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Deciphering cellular states of innate tumor drug responses

Esther Graudens, Virginie Boulanger, Cindy Mollard, Régine Mariage-Samson, Xavier Barlet, Guilaine Grémy, Christine Couillault, Malika Lajémi, Dominique Piatier-Tonneau, Patrick Zaborski, Eric Eveno, Charles Auffray and Sandrine Imbeaud*

Author Affiliations

Array s/IMAGE, Genexpress, Functional Genomics and Systems Biology for Health, LGN - UMR 7091 - CNRS and Pierre and Marie Curie University - Paris VI, Villejuif, France

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Genome Biology 2006, 7:R19  doi:10.1186/gb-2006-7-3-r19

Published: 15 March 2006

Abstract

Background

The molecular mechanisms underlying innate tumor drug resistance, a major obstacle to successful cancer therapy, remain poorly understood. In colorectal cancer (CRC), molecular studies have focused on drug-selected tumor cell lines or individual candidate genes using samples derived from patients already treated with drugs, so that very little data are available prior to drug treatment.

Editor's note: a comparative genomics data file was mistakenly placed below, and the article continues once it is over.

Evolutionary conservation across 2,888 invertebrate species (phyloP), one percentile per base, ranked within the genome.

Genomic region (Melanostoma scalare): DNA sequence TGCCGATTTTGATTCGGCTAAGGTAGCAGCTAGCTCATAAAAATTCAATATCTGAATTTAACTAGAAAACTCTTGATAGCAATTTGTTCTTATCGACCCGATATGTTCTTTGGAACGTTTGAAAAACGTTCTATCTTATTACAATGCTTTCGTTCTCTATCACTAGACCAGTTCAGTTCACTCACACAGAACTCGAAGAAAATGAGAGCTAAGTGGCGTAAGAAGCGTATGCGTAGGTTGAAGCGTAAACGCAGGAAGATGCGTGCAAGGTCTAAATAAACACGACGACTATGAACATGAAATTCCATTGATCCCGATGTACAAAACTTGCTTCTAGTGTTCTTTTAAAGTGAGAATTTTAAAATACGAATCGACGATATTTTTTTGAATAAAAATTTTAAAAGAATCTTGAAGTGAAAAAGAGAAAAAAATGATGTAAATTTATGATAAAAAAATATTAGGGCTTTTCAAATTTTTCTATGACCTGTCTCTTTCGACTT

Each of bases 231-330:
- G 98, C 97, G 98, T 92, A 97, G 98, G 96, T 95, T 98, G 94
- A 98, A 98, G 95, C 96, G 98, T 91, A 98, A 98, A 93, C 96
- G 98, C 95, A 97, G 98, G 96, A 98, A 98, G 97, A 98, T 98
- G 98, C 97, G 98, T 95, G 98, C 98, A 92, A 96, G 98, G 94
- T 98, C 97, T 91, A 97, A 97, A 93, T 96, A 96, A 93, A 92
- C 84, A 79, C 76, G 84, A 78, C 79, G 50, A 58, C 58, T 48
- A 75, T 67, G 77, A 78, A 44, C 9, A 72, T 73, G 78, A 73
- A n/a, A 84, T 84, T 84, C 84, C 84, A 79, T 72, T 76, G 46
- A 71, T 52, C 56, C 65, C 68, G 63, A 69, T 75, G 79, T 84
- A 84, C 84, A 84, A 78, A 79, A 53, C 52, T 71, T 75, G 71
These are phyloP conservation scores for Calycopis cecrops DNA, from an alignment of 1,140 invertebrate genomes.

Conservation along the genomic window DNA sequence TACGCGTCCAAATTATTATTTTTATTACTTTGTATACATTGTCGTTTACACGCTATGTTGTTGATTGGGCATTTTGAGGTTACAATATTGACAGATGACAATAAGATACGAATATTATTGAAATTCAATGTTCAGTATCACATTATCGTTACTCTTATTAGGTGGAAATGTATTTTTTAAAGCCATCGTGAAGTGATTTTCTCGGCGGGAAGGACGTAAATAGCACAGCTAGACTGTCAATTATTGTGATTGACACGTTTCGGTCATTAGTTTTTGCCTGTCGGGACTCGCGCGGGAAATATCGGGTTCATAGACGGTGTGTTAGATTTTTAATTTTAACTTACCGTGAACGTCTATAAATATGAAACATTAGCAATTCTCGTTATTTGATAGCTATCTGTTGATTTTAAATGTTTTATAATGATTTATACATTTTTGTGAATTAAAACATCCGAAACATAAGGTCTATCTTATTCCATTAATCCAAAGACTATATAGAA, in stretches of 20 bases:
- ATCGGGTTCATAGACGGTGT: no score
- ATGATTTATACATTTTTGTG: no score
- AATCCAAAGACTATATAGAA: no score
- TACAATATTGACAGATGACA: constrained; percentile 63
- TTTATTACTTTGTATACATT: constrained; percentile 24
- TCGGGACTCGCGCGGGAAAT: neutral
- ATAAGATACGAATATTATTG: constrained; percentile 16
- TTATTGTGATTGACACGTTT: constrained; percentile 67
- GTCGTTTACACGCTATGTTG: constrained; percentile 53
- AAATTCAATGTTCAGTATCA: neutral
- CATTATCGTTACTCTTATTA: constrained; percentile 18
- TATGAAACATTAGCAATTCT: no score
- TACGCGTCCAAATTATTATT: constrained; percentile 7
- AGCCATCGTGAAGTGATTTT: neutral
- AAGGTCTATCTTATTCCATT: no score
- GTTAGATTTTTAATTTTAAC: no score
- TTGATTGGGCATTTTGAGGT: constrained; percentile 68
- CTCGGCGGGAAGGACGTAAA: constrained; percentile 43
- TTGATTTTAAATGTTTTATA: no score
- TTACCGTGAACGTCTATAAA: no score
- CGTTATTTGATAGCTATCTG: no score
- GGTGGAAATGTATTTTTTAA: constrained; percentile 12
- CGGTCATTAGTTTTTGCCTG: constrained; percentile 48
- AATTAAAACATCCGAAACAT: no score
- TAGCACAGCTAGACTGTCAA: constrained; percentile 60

Results

Transcriptional profiles of clinical samples collected from CRC patients prior to their exposure to a combined chemotherapy of folinic acid, 5-fluorouracil and irinotecan were established using microarrays. Vigilant experimental design, power simulations and robust statistics were used to restrain the rates of false negative and false positive hybridizations, allowing successful discrimination between drug resistance and sensitivity states with restricted sampling. A list of 679 genes was established that intrinsically differentiates, for the first time prior to drug exposure, subsequently diagnosed chemo-sensitive and resistant patients. Independent biological validation performed through quantitative PCR confirmed the expression pattern on two additional patients. Careful annotation of interconnected functional networks provided a unique representation of the cellular states underlying drug responses.

Conclusion

Molecular interaction networks are described that provide a solid foundation on which to anchor working hypotheses about mechanisms underlying in vivo innate tumor drug responses. These broad-spectrum cellular signatures represent a starting point from which by-pass chemotherapy schemes, targeting simultaneously several of the molecular mechanisms involved, may be developed for critical therapeutic intervention in CRC patients. The demonstrated power of this research strategy makes it generally applicable to other physiological and pathological situations.